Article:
Page 149 - British Inquiry into Loss of RMS Titanic Day 23 - 26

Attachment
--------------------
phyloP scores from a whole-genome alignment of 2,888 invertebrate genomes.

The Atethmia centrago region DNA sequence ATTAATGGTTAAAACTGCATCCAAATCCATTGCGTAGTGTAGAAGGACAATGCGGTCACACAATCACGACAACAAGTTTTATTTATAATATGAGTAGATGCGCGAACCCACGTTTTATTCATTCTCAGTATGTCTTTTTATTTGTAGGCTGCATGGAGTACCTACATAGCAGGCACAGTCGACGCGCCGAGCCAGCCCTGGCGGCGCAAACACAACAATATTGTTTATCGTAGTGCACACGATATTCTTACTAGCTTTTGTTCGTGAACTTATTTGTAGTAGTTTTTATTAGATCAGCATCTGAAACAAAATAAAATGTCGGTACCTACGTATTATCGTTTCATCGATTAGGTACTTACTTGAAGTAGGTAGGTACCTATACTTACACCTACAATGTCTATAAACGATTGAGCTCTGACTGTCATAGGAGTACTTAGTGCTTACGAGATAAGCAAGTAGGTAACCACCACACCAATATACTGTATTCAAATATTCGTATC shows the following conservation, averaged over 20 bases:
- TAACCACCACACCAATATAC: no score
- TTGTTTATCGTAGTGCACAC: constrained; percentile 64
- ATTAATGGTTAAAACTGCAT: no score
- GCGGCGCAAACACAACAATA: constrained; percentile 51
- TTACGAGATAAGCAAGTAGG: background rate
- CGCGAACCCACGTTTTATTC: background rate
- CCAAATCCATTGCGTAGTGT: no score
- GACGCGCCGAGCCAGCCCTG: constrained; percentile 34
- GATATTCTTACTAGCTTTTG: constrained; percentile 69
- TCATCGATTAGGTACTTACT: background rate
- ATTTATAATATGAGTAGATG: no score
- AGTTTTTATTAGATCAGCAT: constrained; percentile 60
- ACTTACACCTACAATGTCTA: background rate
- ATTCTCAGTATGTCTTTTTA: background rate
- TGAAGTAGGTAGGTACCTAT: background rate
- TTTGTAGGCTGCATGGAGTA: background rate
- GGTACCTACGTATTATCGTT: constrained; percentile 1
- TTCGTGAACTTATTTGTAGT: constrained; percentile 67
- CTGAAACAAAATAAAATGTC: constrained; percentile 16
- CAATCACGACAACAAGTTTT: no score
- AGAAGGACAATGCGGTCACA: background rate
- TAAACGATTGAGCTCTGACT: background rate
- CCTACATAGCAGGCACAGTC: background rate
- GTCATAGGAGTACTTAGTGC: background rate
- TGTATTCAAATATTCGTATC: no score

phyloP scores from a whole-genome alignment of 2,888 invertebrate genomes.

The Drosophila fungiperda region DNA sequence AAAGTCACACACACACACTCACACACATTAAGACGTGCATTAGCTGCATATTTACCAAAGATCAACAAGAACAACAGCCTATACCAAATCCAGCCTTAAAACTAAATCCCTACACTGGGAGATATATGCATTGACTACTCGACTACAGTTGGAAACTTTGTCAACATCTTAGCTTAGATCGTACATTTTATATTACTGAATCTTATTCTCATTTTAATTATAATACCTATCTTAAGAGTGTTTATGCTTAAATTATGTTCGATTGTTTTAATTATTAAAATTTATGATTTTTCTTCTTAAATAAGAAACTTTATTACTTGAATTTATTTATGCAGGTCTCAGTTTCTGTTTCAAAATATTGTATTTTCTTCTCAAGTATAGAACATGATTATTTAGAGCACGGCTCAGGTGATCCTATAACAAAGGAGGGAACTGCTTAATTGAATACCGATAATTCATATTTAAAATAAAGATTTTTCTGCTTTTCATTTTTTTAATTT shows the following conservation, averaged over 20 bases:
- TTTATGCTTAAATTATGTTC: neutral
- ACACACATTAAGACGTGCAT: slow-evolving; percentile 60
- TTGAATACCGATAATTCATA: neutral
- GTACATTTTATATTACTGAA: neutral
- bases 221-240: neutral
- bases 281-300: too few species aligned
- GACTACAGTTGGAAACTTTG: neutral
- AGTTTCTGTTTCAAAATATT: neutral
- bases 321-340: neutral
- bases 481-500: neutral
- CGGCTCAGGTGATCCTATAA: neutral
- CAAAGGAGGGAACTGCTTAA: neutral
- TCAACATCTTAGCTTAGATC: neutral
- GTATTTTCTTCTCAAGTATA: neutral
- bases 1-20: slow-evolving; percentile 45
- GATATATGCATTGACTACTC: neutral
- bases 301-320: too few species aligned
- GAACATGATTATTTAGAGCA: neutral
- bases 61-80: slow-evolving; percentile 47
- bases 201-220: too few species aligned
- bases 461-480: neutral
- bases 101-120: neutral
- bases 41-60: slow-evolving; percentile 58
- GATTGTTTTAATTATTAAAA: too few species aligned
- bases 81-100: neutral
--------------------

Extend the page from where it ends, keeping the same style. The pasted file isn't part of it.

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24487. Four lanterns? - I think I would be inclined to have a lantern in every boat. 24488. In that respect at least, you think the regulations might be with advantage altered? - Yes. 24489. But you still think that four compasses and four masts and sails are sufficient? - Yes. Mr. Pringle: May I ask a question, my Lord? I promise not to take long. I was referred by Sir Walter Howell to this Witness as to his experience as a naval architect. Examined by Mr. PRINGLE. 24490. Are you a naval architect? - Yes. 24491. What experience have you as a naval architect? - I was for about seven years, or rather more, from 1891 to 1898, naval architect in the employment of Messrs. James and George Thomson, Limited, Clydebank, Glasgow. The Commissioner: He comes from your country. 24492. (Mr. Pringle.) It was in 1898 that you joined the staff of the Board of Trade? - Yes. 24493. As a naval architect you will have an opinion upon the effect which would have been introduced, had the bulkheads been extended to deck D instead of only extending to deck E. Can you express an opinion on what would have been the effect in the case of this disaster if the bulkheads had extended to deck D instead of only extending to deck E? - I desire to point out first that many of them did extend to deck E. 24494. Yes, the aft bulkheads did? - Yes. If the forward bulkheads had extended to deck D the vessel would have floated longer. I am not able to say how much longer. 24495. You would not express an opinion as to the additional time. Would the extension of the bulkheads, together with the trunking of the hatchways, not combine to still further increase the time? - I do not think the trunking of the hatchways would be of any use. 24496. (The Commissioner.) Let me put this question to you, Mr. Archer. Do you think the “Titanic” would have been safer if the bulkhead B had been carried up to the next deck? - That would be to C deck, I think, my Lord; it already goes to D deck. 24497. What do you say? - It would have been safer under certain eventualities, but not any safer under the damage that was done to her on this occasion. 24498. You do not think so? - Not in the least. 24499. Now, would she have been safer if No. 1 hatchway had been trunked up to the A deck? - I think not. 24500. (Mr. Pringle.) You say that you did not insist on the extension of these bulkheads in view of the alteration of the loadline disc? - Yes. 24501. What effect has that in relation to safety, the fact that there was an alteration of two inches or so on this disc? - It is this; the vessel is not allowed to load any deeper than the centre of the disc. Therefore, if you lower the disc a few inches, the top of the bulkheads is so many inches higher above the water than it was before. 24502. Is that a consideration which would have any very material consequence in the case of a ship like the “Titanic,” which is not a cargo steamer? - I do not quite understand the purport of your question. 24503. I thought in a ship like that, which does not carry cargo, you are not in the habit of loading to the loadline at all? - I think passenger vessels very often load to the loadline.
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